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This set of instructions on how to build a Roller kite assumes you know absolutely nothing about kite making. You might already have some
of the simple tools and materials required.
Anything you don't have is easily bought. If not exactly what I used, then at least something pretty similar!
The MBK 2-Skewer Roller Kite is a medium-sized Roller 58cm (23")
across and 58 cm tall. That makes it somewhat smaller than the the original design that was flown in Europe many decades ago.
Some 'dihedral' on the upper spar gives extra stability. Somewhat more dihedral on the lower spar plus a rear keel enable the Roller to fly without a tail.
This 2-Skewer Roller is a reliable light wind flier.
Take it out when it's not very windy, and you won't be disappointed.
The "Making Skewer Kites" e-book has this design and many others in bamboo skewers and plastic.
A handy approach is to just print out the pages for the kite you want to make next. The e-book is also handy for working off-line on a laptop or tablet.
Have you read the page on kite materials? If you haven't already, do it now to see what's needed for building a Roller kite.
For this Roller, you need to glue skewers together to form the 3 spars. Since this kite has plenty of sail area for its width, there is no need to worry about selecting the lightest skewers! In fact, stiffer and heavier skewers would be good for the vertical spar. As for any kite, it's best to try and match the left and right horizontal spars as well. Having said all that, just using any old skewers at random should not present any real problems. The wind range of the kite might not be as good as it could be, that's all.
The template shown above represents one side of the kite sail. You will now transfer these measurements to the sail plastic as follows...
Note: Arranging the spars on the plastic by eye is quite accurate enough, as long as you take some care. Since both sides of the sail will be identical, any small error in judging the 90 degree angle has almost no effect. I have made the dots big just so they show up easily in the photo.
Note 1: I pull off the length of tape required, plus a bit extra on each end, then lay it down in one motion, pressing to the plastic at both ends at once - then I smooth along the tape with a finger, making sure it is stuck down firmly along its entire length.
Note 2: Don't worry about overlapping lengths of tape at the corners, it will all look tidier after the cutting is done.
In this photo, pieces of clear sticky tape are indicated by yellow rectangles.
At this point you need to make sure the glue is dry on the frame. If it is...
During test flying, it might be necessary to slacken off one of these lines to get the kite to fly straight. Once you are happy with the trim, you should add more tape to make sure the line never slips during flight. It should still be possible to pull a little line through by hand though.
Firstly, attach the keel...
These knots must never come loose, so use tiny drops of glue to keep them secure.
Next, attach the bridle...
At this point, you've pretty much finished making the 2-Skewer Roller!
As a final check, lift the kite by the knot on the end of the bridle line. Shift the Prusik knot along the bridle line until the kite hangs at about a 30 degree angle from the horizontal.
Also lift the kite with a finger under the nose and a finger under the tail, balancing it on the vertical spar. Try this a few times, and if it's clear that one side of the kite is heavier, add small bits of electrical tape to the spar caps on the lighter side, to balance it up.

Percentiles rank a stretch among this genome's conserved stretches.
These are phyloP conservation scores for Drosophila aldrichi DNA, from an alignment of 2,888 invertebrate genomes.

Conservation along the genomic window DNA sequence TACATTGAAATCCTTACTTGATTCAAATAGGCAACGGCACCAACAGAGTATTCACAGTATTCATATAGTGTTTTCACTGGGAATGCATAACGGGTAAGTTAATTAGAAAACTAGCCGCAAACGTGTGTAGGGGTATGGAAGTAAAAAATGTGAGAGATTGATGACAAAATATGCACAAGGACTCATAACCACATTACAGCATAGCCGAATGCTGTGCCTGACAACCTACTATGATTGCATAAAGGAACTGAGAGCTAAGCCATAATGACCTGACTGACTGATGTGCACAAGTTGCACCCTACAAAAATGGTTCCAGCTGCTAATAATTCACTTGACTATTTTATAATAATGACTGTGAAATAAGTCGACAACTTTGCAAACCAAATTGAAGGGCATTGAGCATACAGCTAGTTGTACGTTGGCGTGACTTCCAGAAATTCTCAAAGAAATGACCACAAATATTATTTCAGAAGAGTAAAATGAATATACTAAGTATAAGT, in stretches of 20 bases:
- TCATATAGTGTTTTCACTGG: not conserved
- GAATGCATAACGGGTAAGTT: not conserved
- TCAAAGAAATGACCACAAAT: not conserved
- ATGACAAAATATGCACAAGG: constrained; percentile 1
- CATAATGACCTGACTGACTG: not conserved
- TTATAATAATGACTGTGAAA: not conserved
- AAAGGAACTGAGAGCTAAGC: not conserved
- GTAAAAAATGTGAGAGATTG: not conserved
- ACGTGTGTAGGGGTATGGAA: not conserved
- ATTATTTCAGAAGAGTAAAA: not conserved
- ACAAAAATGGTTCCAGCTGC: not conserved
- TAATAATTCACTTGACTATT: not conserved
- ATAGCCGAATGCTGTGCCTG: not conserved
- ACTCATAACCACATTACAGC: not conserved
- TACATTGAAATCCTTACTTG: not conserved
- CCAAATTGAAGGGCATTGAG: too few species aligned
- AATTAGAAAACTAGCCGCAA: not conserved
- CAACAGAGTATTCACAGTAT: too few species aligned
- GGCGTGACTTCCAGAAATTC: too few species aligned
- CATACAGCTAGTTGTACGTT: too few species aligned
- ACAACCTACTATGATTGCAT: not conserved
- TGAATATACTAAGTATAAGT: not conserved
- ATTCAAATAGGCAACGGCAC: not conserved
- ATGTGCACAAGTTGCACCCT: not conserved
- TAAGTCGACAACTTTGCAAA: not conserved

The above picture is of the MBK 2-Skewer Roller Kite being launched, down at a local flying field.The vertical spar had a slight bend in it, can you tell? It was fixed later, and the kite flew much better.
My collection of real-life Roller kite stories is worth checking out!
Illustrated with photos and videos, of course.
Assuming there is some breeze outside, just dangle the kite at arm's length until the wind catches it. As long as you feel the kite pulling, let out line slowly by letting it slip through your fingers. If it refuses to climb despite pulling on your hand, shift the Prusik knot towards the nose a bit, and try again. Keep going until the kite behaves itself!
Another approach is to get a helper to hold the kite up and let it go, with maybe 10 or 20 meters of line let out. This way, the kite soon gets high enough to make it easy to let more line out.
Finally, if the kite doesn't seem stable enough, looping around in both directions even in light wind, just add a simple short tail and try again. However, if you have put the correct dihedral in both spars, this should not be necessary!
If the kite flies ok, but tends to hang to the left or right, try pulling some tether line through, on the opposite side of the main sail. For example, if the kite always seems to want to loop to the left when gusts hit it, pull some line through on the right side, as viewed from the flier. Make very small adjustments until the kite flies noticeably better.
Have fun flying, and I hope you've enjoyed learning how to build a Roller kite!
Now, just in case you have actually made and flown this kite at least once already...
You've probably read a kite-flying story or 2 of mine, after they appear under the "what's new?" link on this site. I sometimes wonder if anyone else has made and flown this particular design...
If you feel your efforts really paid off when the the kite finally got airborne - please type a few paragraphs in here telling us all about it!
P.S. I can only accept stories of at least 300 words. Just mention a few details like the weather, onlookers, the kite's behavior and so on - 300 words is easy!
Click below to read about various kite-flying adventures, contributed by other visitors to this page...
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